The Long Reign of King Dollar

(Stock photo from Getty Images.)

It has been almost a decade and a half since Chinese banker Luo Ping described the hate-hug joining Chinese financial interests to U.S. financial interests: “We hate you guys.” Why? Washington’s profligacy in the issuance of government debt, which, as fundamental economics would have it, must eventually lead to a reduction in the value of the dollar—something of keen interest in China, where much of the savings, both private and government, is in dollars and dollar-denominated assets. As Luo observed, those investments could be expected to start losing value “once you start issuing $1 trillion to $2 trillion” in debt a year.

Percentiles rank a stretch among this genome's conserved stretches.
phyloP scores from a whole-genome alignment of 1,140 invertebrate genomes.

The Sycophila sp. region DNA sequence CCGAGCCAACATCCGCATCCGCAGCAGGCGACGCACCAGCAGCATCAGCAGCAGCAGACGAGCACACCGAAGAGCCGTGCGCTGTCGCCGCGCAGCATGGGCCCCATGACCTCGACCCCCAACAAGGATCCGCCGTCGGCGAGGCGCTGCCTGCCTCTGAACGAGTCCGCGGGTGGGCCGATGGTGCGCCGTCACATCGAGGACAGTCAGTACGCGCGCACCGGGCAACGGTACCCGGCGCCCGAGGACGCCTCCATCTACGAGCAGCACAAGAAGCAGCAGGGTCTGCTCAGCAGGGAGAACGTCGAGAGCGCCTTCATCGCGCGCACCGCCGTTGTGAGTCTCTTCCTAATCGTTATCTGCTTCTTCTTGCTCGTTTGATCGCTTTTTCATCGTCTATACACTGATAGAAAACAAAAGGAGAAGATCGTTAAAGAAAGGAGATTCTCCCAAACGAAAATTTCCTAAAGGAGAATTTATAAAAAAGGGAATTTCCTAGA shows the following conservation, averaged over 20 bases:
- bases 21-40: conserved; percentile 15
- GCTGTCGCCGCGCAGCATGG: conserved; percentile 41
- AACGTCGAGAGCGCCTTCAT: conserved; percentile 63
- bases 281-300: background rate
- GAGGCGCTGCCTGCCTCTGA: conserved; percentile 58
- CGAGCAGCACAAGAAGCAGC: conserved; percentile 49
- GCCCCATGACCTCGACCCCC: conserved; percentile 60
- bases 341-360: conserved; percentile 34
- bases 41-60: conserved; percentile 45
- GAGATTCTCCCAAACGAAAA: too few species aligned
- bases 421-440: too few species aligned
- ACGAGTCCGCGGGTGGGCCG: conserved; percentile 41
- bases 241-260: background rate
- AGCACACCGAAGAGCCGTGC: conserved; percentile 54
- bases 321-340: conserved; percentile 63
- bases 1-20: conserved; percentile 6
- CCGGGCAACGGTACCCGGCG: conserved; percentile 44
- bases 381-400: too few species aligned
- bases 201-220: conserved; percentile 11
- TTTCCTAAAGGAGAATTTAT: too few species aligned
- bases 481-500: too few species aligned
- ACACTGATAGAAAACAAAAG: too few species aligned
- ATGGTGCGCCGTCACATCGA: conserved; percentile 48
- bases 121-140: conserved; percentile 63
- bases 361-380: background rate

In 2022, new U.S. government debt totaled about $1.4 trillion, or 5.5 percent of GDP, a deficit that was about 40 percent more in GDP terms than the 50-year average. The deficit is projected to hit $1.4 trillion again this year and then get worse, averaging $2 trillion from 2024 to 2033, according to the Congressional Budget Office, right where Beijing was afraid it would be. “So,” Luo said in 2009, “we hate you guys. But there is nothing much we can do.” 

Why was that? 

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